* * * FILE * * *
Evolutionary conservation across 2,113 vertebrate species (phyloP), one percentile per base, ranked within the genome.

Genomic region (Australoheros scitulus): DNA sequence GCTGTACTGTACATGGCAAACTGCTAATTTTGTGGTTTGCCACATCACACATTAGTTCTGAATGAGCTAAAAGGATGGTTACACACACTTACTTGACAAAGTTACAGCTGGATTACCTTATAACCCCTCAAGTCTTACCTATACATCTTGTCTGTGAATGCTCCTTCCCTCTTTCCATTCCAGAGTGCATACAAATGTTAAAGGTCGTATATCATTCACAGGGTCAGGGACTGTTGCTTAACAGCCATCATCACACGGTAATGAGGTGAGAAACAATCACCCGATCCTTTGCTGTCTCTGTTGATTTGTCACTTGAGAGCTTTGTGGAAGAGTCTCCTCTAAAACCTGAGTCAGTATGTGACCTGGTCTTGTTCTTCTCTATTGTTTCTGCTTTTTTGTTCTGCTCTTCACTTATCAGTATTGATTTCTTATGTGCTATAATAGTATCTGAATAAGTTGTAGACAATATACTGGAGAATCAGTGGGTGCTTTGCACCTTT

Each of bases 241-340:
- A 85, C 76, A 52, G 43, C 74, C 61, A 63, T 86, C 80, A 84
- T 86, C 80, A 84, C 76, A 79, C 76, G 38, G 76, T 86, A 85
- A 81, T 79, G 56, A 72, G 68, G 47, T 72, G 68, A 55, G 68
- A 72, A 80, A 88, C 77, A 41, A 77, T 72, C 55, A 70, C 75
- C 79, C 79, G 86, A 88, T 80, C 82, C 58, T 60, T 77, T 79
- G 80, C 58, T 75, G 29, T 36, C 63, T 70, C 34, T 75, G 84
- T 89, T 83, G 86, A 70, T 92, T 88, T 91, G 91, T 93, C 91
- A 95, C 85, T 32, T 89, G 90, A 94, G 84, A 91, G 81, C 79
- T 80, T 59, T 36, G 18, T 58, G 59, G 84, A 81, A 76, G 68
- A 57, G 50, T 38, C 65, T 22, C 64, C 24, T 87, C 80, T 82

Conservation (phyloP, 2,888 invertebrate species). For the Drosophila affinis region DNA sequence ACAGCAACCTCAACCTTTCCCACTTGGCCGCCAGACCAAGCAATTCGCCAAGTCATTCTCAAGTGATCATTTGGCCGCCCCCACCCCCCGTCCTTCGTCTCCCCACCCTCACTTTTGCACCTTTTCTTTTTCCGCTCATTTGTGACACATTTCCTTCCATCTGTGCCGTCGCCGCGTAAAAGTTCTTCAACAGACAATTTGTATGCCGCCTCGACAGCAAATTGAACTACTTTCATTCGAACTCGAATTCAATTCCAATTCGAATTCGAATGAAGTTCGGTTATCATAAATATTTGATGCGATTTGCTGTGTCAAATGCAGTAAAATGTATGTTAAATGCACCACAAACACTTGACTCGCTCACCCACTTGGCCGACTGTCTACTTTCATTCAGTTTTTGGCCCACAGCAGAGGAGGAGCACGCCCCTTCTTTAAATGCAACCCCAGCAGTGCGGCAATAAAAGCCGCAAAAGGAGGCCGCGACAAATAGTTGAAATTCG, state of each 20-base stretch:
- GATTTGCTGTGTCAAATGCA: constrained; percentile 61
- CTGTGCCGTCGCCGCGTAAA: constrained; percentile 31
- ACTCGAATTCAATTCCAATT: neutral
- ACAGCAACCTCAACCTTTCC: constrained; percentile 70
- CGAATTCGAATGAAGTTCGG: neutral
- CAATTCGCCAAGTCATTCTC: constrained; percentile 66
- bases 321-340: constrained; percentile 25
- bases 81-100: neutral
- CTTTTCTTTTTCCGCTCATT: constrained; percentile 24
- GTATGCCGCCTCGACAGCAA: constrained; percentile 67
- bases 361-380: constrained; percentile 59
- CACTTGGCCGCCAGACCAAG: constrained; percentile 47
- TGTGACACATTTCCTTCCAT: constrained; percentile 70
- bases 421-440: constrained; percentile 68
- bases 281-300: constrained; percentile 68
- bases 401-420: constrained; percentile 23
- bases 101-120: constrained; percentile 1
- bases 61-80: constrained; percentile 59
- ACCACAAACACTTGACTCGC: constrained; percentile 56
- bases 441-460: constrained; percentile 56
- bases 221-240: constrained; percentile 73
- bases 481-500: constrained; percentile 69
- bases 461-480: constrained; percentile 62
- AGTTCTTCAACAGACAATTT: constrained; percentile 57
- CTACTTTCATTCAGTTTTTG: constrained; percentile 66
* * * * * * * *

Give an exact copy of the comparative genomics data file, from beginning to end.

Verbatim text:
Evolutionary conservation across 2,113 vertebrate species (phyloP), one percentile per base, ranked within the genome.

Genomic region (Australoheros scitulus): DNA sequence GCTGTACTGTACATGGCAAACTGCTAATTTTGTGGTTTGCCACATCACACATTAGTTCTGAATGAGCTAAAAGGATGGTTACACACACTTACTTGACAAAGTTACAGCTGGATTACCTTATAACCCCTCAAGTCTTACCTATACATCTTGTCTGTGAATGCTCCTTCCCTCTTTCCATTCCAGAGTGCATACAAATGTTAAAGGTCGTATATCATTCACAGGGTCAGGGACTGTTGCTTAACAGCCATCATCACACGGTAATGAGGTGAGAAACAATCACCCGATCCTTTGCTGTCTCTGTTGATTTGTCACTTGAGAGCTTTGTGGAAGAGTCTCCTCTAAAACCTGAGTCAGTATGTGACCTGGTCTTGTTCTTCTCTATTGTTTCTGCTTTTTTGTTCTGCTCTTCACTTATCAGTATTGATTTCTTATGTGCTATAATAGTATCTGAATAAGTTGTAGACAATATACTGGAGAATCAGTGGGTGCTTTGCACCTTT

Each of bases 241-340:
- A 85, C 76, A 52, G 43, C 74, C 61, A 63, T 86, C 80, A 84
- T 86, C 80, A 84, C 76, A 79, C 76, G 38, G 76, T 86, A 85
- A 81, T 79, G 56, A 72, G 68, G 47, T 72, G 68, A 55, G 68
- A 72, A 80, A 88, C 77, A 41, A 77, T 72, C 55, A 70, C 75
- C 79, C 79, G 86, A 88, T 80, C 82, C 58, T 60, T 77, T 79
- G 80, C 58, T 75, G 29, T 36, C 63, T 70, C 34, T 75, G 84
- T 89, T 83, G 86, A 70, T 92, T 88, T 91, G 91, T 93, C 91
- A 95, C 85, T 32, T 89, G 90, A 94, G 84, A 91, G 81, C 79
- T 80, T 59, T 36, G 18, T 58, G 59, G 84, A 81, A 76, G 68
- A 57, G 50, T 38, C 65, T 22, C 64, C 24, T 87, C 80, T 82

Conservation (phyloP, 2,888 invertebrate species). For the Drosophila affinis region DNA sequence ACAGCAACCTCAACCTTTCCCACTTGGCCGCCAGACCAAGCAATTCGCCAAGTCATTCTCAAGTGATCATTTGGCCGCCCCCACCCCCCGTCCTTCGTCTCCCCACCCTCACTTTTGCACCTTTTCTTTTTCCGCTCATTTGTGACACATTTCCTTCCATCTGTGCCGTCGCCGCGTAAAAGTTCTTCAACAGACAATTTGTATGCCGCCTCGACAGCAAATTGAACTACTTTCATTCGAACTCGAATTCAATTCCAATTCGAATTCGAATGAAGTTCGGTTATCATAAATATTTGATGCGATTTGCTGTGTCAAATGCAGTAAAATGTATGTTAAATGCACCACAAACACTTGACTCGCTCACCCACTTGGCCGACTGTCTACTTTCATTCAGTTTTTGGCCCACAGCAGAGGAGGAGCACGCCCCTTCTTTAAATGCAACCCCAGCAGTGCGGCAATAAAAGCCGCAAAAGGAGGCCGCGACAAATAGTTGAAATTCG, state of each 20-base stretch:
- GATTTGCTGTGTCAAATGCA: constrained; percentile 61
- CTGTGCCGTCGCCGCGTAAA: constrained; percentile 31
- ACTCGAATTCAATTCCAATT: neutral
- ACAGCAACCTCAACCTTTCC: constrained; percentile 70
- CGAATTCGAATGAAGTTCGG: neutral
- CAATTCGCCAAGTCATTCTC: constrained; percentile 66
- bases 321-340: constrained; percentile 25
- bases 81-100: neutral
- CTTTTCTTTTTCCGCTCATT: constrained; percentile 24
- GTATGCCGCCTCGACAGCAA: constrained; percentile 67
- bases 361-380: constrained; percentile 59
- CACTTGGCCGCCAGACCAAG: constrained; percentile 47
- TGTGACACATTTCCTTCCAT: constrained; percentile 70
- bases 421-440: constrained; percentile 68
- bases 281-300: constrained; percentile 68
- bases 401-420: constrained; percentile 23
- bases 101-120: constrained; percentile 1
- bases 61-80: constrained; percentile 59
- ACCACAAACACTTGACTCGC: constrained; percentile 56
- bases 441-460: constrained; percentile 56
- bases 221-240: constrained; percentile 73
- bases 481-500: constrained; percentile 69
- bases 461-480: constrained; percentile 62
- AGTTCTTCAACAGACAATTT: constrained; percentile 57
- CTACTTTCATTCAGTTTTTG: constrained; percentile 66